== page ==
On Sunday, March 9th, Kyle Orth was caught speeding through Cedar Rapids, Iowa in an orange BMW by police. In the process of being pulled over, Kyle managed to impress the woman he was on a date with by backing the car into a pole. He fully admits that he made some mistakes and bad choices that night, but does not seem to understand why two officers then put three bullet holes in him.
“It was stupid,” commented Orth. “I was driving fast, but you don’t get shot for driving fast.”
The officers claim that Orth ‘drove right at them’. However, Kyle’s statements make it appear as though the officers were still in their car when they shot him. Details in the case are fuzzy and although I have spoken with Kyle he is unable to make any statements or clarifications at this time per the advice of his attorney. What is very telling about this case is that despite the fact that Mr. Orth was shot three times, he has not been charged with any crime related to the incident. One would think that a person who warranted an attempt on their life would have to be at least committing some criminal act in which charges were necessitated.
“If I was driving at them in an aggressive manner, at the minimum, I would have hit their car.”
This is not the only recent shooting of a ‘suspect’ by Iowa police who fell back on the ‘coming right at me’ cliche. And like Kyle, Javon Webb of Waterloo has not been charged in connection with any crimes related to the incident. In his case, an officer claimed he was actually ‘hit’ by the car Javon was driving, but was treated and immediately released from the hospital with minor injuries. I am beginning to wonder if cars themselves are beginning to attack police all Maximum Overdrive style or if there is perhaps an epidemic of paranoia amongst police that would make the most dedicated tin foil hatters tremble with bitter envy.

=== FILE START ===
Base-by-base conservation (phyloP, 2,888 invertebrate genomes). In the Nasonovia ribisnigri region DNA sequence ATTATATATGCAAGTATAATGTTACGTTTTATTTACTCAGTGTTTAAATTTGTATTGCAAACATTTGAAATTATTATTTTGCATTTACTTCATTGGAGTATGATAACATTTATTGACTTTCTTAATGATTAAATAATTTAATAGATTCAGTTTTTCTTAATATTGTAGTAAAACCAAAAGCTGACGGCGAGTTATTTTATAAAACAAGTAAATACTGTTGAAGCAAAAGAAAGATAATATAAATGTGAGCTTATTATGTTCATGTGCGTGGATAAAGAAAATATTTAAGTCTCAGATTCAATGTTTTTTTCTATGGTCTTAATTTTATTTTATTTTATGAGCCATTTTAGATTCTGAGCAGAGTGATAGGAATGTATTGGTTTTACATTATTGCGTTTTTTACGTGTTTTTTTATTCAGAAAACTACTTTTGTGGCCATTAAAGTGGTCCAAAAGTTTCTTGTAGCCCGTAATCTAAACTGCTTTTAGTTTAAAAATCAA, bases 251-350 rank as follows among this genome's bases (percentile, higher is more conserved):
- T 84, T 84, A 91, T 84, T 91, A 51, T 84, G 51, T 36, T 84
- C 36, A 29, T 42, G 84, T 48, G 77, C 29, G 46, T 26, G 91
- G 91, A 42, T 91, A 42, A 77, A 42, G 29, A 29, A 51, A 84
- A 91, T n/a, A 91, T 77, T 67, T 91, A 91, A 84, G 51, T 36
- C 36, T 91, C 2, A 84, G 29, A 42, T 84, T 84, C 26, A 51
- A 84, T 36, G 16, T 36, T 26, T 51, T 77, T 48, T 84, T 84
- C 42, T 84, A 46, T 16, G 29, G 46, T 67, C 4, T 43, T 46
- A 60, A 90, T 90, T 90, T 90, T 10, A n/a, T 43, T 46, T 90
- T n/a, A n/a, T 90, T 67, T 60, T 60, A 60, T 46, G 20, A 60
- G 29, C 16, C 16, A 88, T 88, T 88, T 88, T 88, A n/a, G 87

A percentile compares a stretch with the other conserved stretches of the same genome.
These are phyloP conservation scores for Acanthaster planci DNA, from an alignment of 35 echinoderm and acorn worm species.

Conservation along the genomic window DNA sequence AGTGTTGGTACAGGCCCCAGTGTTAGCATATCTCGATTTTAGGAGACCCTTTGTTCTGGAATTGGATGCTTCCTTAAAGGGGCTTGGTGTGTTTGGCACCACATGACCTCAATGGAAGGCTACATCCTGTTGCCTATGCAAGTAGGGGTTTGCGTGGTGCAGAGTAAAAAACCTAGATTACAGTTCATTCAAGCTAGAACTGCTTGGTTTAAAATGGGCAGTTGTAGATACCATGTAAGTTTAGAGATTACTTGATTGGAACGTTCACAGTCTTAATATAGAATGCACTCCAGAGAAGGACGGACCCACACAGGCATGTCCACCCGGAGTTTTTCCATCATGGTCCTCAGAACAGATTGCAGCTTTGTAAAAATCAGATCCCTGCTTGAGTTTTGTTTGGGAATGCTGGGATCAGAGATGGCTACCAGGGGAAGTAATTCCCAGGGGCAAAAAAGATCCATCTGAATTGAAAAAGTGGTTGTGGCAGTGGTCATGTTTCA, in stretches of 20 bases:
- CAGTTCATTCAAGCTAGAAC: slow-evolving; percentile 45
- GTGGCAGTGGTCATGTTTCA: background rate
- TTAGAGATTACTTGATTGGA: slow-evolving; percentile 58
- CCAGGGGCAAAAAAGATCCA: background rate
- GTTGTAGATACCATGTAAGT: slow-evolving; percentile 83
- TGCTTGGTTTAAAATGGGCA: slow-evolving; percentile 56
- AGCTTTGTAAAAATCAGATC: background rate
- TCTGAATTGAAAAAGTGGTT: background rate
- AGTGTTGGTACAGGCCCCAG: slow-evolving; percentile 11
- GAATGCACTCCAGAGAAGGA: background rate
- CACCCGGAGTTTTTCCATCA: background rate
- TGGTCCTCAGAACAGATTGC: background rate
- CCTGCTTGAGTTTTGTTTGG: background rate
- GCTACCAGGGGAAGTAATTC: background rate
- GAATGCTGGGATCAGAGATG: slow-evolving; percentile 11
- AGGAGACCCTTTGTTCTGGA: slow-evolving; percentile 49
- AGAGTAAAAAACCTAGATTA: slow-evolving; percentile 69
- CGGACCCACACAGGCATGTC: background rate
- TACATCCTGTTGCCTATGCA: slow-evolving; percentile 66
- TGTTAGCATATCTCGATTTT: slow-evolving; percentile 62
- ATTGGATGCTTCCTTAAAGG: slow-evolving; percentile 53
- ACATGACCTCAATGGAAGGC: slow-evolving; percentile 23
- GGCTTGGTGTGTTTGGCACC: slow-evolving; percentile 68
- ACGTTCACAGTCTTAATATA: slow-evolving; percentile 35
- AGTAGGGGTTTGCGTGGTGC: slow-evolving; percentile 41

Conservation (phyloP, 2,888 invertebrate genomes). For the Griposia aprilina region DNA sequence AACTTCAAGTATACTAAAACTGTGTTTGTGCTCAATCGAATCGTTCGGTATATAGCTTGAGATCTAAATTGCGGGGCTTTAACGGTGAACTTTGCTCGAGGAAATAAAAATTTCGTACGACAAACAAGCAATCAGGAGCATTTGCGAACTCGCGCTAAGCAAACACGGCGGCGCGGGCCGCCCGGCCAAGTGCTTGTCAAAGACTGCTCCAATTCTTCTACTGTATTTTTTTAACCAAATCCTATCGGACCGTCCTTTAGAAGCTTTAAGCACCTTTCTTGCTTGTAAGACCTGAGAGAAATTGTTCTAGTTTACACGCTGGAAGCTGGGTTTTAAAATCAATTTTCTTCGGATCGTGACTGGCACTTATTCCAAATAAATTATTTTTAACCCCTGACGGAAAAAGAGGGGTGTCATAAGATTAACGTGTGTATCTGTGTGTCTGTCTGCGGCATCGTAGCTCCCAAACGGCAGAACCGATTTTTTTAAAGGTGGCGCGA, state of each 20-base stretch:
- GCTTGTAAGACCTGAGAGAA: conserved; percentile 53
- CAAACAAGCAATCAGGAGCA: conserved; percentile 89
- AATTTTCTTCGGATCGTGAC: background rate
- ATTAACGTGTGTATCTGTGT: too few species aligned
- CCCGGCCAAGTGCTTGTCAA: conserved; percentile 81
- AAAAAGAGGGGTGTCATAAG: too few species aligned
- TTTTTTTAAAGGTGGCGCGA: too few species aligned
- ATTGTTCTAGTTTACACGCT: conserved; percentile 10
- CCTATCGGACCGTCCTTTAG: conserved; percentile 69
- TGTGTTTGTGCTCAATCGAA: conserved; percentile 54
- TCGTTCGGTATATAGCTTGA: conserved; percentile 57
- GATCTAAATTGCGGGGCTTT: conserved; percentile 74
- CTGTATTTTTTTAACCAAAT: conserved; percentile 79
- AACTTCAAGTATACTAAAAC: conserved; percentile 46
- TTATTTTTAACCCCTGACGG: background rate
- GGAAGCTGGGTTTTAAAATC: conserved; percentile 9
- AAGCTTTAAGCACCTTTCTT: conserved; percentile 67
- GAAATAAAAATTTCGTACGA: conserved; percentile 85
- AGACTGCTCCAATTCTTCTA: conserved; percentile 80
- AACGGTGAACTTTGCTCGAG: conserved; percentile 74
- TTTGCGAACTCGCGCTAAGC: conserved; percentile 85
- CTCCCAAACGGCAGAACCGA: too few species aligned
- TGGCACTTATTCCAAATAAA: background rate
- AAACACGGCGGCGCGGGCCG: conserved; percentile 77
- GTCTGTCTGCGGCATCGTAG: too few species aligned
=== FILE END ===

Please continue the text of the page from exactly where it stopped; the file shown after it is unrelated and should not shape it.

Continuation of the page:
The car that Kyle was driving that night belonged to the automobile sales lot where he worked. Kyle does have a bit of a criminal record, but the police would not have known who was driving because the car had dealers plates on during the incident. Kyle says that despite these things in his past, he would never attempt to hurt a police officer, let alone ram their car with an expensive BMW belonging to his employer. In fact, he states, he was not sure what the deal with the police was as he was mostly concerned with the car.
“Honestly … the only thing I was worried about, up until when I got shot, was how am I going to explain backing into a pole to Zimmerman’s? That’s it.”
Neither the police, investigators, prosecutors or Orth and his attorney are releasing more information as this entanglement will likely end up in courts. Meanwhile, Kyle’s legal troubles and employment are unclear, and he feels deflated by the entire incident.
“I pay my bills. I get my daughter. I’m a good dad. I don’t have it all figured out, man, but I’m doing the best I can. I didn’t think this was serious. If I had my way, I wish it would just go away and I could go back to work.”
While Kyle was happy that I was writing this story, he said his hands were tied for any further details. He seems to be a pretty nice guy who is not so much angry about the events that transpired as he is confused and concerned for his future. To Kyle and the others who suffer from police misconduct, one day you are just trying to live your life and in a moment everything comes apart. The fear, paranoia and distrust of police has made them erratic maniacs who are quicker to fire a weapon than to use their common sense and decency to evaluate circumstances and make rational humane decisions.